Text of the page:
Rain, Rain…and More Rain

Rain, Rain…and More Rain

Sam Clark
Noblesville, IN
765-659-4841
samc@halderman.com

Mother Nature has not been kind to many portions of the Eastern Corn Belt and Central Indiana over the last several months.  Many areas have just been too wet.  Persistent heavy rains slowed down planting in May.  In fact, many fields had to be replanted due to excessive rain.  It is not uncommon to see replanted cornfields nearly everywhere you turn and hear stories of farmers having to replant cornfields and/or low areas 1-3 times.  Several soybeans fields had to be replanted as well in Central Indiana.  Experts expect that 2017 will show historic levels of replanted crops in Indiana.  On the farms we manage in Central Indiana, most have received anywhere from 22 to 29 inches of rain since April 1st.  These amounts are 5-10 inches above the 5-year average.  Additionally, much of the precipitation has come in large rain events, with many of the farms seeing over 1.5 inches of rain at once at least 6-10 times during this timeframe.  Our neighbors to the north in North Central Indiana haven’t fared much better.  In fact, some of these areas have seen even more heavy rains.  Needless to say, most areas could use a little drier weather to help the growing crop in the coming weeks.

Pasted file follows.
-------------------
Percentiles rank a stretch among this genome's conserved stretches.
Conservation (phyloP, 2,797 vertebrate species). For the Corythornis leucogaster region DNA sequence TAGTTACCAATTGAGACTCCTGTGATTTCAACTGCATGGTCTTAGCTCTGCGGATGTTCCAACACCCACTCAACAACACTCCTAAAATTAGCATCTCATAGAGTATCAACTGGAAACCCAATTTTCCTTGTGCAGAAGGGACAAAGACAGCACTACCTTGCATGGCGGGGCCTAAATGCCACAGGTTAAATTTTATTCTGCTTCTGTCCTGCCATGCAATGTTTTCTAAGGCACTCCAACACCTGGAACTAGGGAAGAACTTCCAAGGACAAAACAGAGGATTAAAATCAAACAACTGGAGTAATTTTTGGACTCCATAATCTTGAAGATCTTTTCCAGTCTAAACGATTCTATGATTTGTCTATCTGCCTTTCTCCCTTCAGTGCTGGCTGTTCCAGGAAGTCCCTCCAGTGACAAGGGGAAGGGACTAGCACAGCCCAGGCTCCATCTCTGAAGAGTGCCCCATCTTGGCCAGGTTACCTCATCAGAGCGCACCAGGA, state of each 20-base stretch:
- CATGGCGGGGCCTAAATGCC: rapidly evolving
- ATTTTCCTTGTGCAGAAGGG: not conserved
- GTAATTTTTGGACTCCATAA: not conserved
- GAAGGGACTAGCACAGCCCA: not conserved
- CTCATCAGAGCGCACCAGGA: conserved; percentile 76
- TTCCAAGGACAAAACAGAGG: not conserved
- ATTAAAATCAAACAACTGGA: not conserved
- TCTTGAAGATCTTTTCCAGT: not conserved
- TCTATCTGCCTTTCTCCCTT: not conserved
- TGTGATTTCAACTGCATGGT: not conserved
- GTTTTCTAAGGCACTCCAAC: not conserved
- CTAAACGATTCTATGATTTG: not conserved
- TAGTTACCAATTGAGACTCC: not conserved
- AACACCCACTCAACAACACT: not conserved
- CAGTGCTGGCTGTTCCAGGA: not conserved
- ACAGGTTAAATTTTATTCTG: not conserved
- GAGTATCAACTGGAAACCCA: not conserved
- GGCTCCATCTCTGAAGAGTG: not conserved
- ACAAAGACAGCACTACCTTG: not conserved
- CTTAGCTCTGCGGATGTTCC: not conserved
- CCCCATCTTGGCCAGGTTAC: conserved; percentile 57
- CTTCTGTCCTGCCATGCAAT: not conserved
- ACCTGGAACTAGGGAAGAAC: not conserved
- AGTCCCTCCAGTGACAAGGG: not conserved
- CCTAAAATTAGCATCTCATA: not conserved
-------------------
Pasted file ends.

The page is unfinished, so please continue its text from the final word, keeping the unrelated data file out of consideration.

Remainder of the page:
Not all of the Midwest has seen all this rain though.  While Indiana and parts of the Eastern Corn Belt have seen excessive rains, most of the corn crop across the Midwest looks very good and has benefited from timely rains.  This is especially true in Iowa, Minnesota, and Nebraska.  The figure below, courtesy of DuPont Pioneer Global Economics, shows these states all have better than average corn crop conditions.  Indiana, unfortunately, is currently rating 10 points below the 5-year average for corn condition with only 48% of the crop rated at good to excellent.  The unfortunate aspect for Indiana farmers is that the corn crop looks pretty good in the other major corn states.  Illinois, Nebraska, Iowa, Minnesota all have corn ratings that are 63%, 68%, 77%, and 80% good to excellent respectively.  Additionally, the U.S. as a whole currently rates at 65% good to excellent.  Soybeans in Indiana are faring a little better than corn, with the current soybean rating at 50% good to excellent.  However, this is still 4 points lower than the 5-year average and the lowest rating of the major soybean states.  Furthermore, it is well below the current U.S. soybean rating of 62% good to excellent.

 

Mother Nature, please be a little more kind to the Hoosier Farmers!

 

U.S. Corn Crop Condition as of July 10th

 

Source: USDA/NASS Crop Progress Report courtesy of Pioneer Global Economics